What happens in the event of Child Support Non-Payment?

Child support payments are an important issue in a divorce proceeding.

Parents who have been ordered to pay scheduled payments for child support can suffer severe penalties if they fail to make a payment on time.

The penalties include wage garnishment and even incarceration, although the most common results of child support non-payment include:

  • Fines, jail, or even both
  • Warrant issued for civil or criminal arrest
  • Garnishment of wages which may include worker’s compensation or unemployment
  • Contempt of court
  • Denial, revocation or suspension of licenses including driver’s, professional, or recreational (boating, fishing, hunting)
  • Denial of tax refunds
  • Liens on property for owed child support
  • Passport revocation
  • Denial of certain government benefits

Child Support Laws and Enforcement Vary

Child support laws vary from State to State, but each state will enforce all court ordered child support. It is a federal offense under the Deadbeat Parents Punishment Act to move across state lines in order to avoid child support payments. If convicted, the penalties include mandatory restitution of unpaid child support and imprisonment up to two years.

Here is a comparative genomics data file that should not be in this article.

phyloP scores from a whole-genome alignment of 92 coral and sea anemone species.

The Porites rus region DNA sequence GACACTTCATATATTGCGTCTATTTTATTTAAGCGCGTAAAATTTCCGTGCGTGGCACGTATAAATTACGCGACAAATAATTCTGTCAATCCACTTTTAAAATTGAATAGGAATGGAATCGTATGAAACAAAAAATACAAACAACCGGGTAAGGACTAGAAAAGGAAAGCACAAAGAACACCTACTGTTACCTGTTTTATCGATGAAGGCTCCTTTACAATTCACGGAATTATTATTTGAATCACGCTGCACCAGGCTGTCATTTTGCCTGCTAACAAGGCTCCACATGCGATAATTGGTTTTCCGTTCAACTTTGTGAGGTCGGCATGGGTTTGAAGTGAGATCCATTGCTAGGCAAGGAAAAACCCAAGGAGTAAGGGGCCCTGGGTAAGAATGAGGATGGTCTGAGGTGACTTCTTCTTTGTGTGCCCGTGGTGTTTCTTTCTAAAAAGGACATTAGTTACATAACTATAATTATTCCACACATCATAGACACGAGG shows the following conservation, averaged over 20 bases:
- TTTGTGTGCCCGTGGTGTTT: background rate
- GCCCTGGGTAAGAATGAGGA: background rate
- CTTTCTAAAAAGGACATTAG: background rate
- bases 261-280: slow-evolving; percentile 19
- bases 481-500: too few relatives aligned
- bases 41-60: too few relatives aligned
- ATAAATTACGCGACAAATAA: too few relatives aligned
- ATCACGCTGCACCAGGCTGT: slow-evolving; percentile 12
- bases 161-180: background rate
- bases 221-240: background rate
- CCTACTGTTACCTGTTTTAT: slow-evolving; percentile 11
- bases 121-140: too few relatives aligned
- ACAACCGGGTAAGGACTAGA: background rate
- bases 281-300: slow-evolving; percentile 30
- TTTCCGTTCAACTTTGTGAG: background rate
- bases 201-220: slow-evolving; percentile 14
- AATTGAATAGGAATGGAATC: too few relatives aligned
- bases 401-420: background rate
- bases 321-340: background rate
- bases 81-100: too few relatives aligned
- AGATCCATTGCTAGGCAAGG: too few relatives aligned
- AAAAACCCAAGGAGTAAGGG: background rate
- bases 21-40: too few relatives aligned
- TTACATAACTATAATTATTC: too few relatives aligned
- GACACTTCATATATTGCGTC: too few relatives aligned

Child Support by Military

Members of the military may be different and can include dismissal from service.

Financial Difficulties and Child Support

If financial difficulties make full payment not possible, the parent can try to contact local enforcement agency and let them know to try and convince them to help set up a temporary payment plan to prevent payments from falling behind.

The court may revise support orders, but normally, a change in circumstances of the requesting parent must be shown such as economic hardship caused by a decrease in income, a change in the custodial agreement, changes in the child’s needs, or medical emergencies and other issues involving the child or parent.

Payment Delinquencies Should Not Affect Visitation Rights

Visitation rights are entirely separate from child support. Even if a parent fails to make payments, that parent has a right to visit the child according to court ordered visitation schedules. The parent with custody must not restrict access to the nonpaying parent. The use of support and other related issues should not punish, control, or influence either parent.